To the casual observer, one wolf might look the same as another but to those in the know, there are crucial differences between the various species of wolf. A recent study, however, suggests eastern and red wolves—previously thought to have different ancestry from other gray wolves—might be hybrids of gray wolves and coyotes. The potential hybrid nature of the wolves could pose a problem for how they are viewed by the Endangered Species Act (1973). It could also be the justification for keeping gray wolves on the protected list.
Setting off the issue is the US Fish and Wildlife Service’s argument recently to consider removing gray wolves from endangered species protection. Gray wolves were hunted almost to extinction and were included under the Endangered Species Act in 1973. Red wolves were also included in the Endangered Species Act in 1973, but eastern wolves are not listed under the protected species. This fall, the Fish and Wildlife Service will make a decision about the continued inclusion of the gray wolf on the protected list.
Researchers from Princeton studied the genomes of a variety of wolves and coyotes. They found that eastern wolves are 3/4 gray wolf and ¼ coyote, while red wolves are a ¼ gray wolf and ¾ coyote. The study, funded by the National Science Foundation and National Institutes of Health, suggests that eastern wolves and red wolves are not separate from gray wolves as previously thought.
The study also casts concern about the Endangered Species Act, which does not protect hybrid species. That’s because when it was passed, interbreeding wasn’t thought to be as common as it is now known to be.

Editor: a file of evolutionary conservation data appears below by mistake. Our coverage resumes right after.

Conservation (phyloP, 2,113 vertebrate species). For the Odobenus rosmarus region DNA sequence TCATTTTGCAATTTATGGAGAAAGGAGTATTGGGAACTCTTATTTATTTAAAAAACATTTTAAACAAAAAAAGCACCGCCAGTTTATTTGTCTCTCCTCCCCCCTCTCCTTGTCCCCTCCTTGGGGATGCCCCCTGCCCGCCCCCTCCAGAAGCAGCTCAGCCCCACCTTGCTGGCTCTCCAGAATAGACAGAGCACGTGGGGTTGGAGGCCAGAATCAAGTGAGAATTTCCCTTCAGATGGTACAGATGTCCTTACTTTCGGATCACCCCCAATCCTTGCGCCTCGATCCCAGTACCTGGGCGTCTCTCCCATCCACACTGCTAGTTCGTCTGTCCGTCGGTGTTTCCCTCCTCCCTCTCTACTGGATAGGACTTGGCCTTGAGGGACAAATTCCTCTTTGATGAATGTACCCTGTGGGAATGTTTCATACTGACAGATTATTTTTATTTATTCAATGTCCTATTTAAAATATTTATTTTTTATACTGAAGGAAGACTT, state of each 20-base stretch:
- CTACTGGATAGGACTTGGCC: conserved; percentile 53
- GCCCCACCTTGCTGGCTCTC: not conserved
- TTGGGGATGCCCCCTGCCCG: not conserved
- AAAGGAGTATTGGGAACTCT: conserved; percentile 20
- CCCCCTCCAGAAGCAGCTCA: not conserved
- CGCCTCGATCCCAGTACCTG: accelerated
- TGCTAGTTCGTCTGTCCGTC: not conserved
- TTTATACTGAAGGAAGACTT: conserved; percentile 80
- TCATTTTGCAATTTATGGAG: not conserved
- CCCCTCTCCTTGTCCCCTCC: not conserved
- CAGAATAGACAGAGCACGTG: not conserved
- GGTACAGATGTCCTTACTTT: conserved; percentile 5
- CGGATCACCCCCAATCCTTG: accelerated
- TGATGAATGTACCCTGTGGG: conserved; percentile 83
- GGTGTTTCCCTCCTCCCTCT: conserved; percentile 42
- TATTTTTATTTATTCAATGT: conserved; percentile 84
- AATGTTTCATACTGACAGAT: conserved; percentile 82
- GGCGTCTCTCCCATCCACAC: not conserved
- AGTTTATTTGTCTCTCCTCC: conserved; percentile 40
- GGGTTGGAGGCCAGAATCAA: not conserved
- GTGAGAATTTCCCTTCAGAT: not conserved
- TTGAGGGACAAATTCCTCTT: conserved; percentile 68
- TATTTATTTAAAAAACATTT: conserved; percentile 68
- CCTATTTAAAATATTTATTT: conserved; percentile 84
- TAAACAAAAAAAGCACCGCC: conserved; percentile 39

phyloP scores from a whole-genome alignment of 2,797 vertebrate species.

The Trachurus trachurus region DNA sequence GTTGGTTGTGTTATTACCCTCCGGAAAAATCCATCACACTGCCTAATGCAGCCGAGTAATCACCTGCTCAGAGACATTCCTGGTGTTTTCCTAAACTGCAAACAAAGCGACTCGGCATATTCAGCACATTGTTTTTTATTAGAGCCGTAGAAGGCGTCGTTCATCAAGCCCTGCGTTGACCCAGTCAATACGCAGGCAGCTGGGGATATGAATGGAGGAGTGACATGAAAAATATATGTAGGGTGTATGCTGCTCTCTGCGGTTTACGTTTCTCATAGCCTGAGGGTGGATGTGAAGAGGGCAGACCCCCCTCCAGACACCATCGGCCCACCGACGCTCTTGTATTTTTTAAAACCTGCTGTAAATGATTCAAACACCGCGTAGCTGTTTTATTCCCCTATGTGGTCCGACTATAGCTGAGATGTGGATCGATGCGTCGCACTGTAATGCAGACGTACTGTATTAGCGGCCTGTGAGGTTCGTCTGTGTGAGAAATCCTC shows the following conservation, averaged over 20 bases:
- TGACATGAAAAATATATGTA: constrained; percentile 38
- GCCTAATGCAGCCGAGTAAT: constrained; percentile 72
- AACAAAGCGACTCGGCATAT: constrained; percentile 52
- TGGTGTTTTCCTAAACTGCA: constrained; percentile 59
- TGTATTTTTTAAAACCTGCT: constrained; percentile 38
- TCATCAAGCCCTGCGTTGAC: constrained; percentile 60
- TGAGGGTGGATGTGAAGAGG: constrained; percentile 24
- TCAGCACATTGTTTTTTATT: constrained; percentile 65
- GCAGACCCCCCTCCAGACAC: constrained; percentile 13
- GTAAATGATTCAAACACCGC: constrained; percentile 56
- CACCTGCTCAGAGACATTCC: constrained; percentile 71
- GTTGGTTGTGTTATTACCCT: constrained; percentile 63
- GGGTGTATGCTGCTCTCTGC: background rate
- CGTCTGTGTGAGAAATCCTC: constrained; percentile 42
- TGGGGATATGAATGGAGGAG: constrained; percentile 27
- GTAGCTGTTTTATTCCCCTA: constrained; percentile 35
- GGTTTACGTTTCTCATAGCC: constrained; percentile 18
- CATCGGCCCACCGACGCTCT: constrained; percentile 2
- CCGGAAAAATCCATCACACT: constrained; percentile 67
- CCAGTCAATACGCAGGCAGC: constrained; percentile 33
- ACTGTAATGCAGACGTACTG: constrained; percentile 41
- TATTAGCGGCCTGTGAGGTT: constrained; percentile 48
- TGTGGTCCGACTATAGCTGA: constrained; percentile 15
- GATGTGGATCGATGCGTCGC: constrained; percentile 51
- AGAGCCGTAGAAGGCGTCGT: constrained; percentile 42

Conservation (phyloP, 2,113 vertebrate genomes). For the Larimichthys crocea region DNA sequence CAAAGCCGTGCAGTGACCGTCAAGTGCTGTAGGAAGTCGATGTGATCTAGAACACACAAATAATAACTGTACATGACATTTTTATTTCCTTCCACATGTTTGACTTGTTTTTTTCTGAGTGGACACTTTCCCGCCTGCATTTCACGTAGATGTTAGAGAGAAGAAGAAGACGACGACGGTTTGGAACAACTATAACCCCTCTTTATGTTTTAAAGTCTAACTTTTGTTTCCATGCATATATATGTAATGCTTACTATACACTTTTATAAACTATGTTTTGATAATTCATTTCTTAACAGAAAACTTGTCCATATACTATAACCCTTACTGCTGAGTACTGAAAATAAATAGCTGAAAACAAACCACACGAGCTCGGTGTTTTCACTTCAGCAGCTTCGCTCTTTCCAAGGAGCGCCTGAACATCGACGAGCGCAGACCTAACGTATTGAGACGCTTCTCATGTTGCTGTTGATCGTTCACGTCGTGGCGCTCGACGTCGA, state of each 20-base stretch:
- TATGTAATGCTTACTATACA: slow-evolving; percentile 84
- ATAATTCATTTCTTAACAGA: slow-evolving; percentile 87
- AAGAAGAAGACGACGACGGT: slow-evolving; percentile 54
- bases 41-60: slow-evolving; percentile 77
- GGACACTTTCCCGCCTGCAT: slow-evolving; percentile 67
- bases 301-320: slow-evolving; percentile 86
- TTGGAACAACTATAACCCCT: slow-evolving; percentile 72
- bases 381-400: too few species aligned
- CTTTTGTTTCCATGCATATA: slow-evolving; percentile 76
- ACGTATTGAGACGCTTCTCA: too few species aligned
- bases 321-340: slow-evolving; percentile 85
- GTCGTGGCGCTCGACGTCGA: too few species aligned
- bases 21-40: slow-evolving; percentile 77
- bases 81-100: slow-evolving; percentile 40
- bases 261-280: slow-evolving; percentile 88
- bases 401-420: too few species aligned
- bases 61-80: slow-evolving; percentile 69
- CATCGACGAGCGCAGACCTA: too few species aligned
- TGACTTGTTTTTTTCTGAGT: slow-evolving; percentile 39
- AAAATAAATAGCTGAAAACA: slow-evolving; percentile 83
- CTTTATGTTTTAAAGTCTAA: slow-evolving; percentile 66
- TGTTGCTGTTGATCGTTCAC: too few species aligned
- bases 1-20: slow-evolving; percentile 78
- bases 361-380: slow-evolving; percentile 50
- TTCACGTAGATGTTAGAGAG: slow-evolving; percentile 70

“Our findings demonstrate how a strict designation of a species under the ESA that does not consider genetic admixture can threaten the protection of endangered species,” lead author Bridgett vonHoldt said in a news release.
Gray wolves could be taken off the Endangered Species list simply due to a perceived error in the original listing that stated the gray wolf’s territory included the Great Lakes region and eastern states. When the eastern wolf was thought to be a distinct species and found to occupy those regions, the assumption was an error had been made in the protected species listing, and gray wolves did not occupy that territory. Errors in the listing can result in a species being removed from protected status.
Since researchers now suggest eastern wolves are a hybrid of coyotes and gray wolves, this indicates gray wolves must have roamed in the Great Lakes and eastern states. The original listing, researchers say, is correct and gray wolves should not lose their protection.
Although the results of this study contradict previous studies, the primary issue centers on the lack of protection of hybrid species. The red wolf, previously protected because it was thought to be a different species, could lose its protection. Or, if both the eastern and red hybrids are recognized and protected as gray wolves, their small numbers could help keep the overall gray wolf numbers low, which would ensure the gray wolf remains protected.
But because the Endangered Species Act does not mention hybrid species, it isn’t yet known what will happen to the red or eastern wolf populations. In the meantime, researchers argue the evidence that eastern wolves carry gray wolf genetics should be proof enough to continue protecting gray wolves.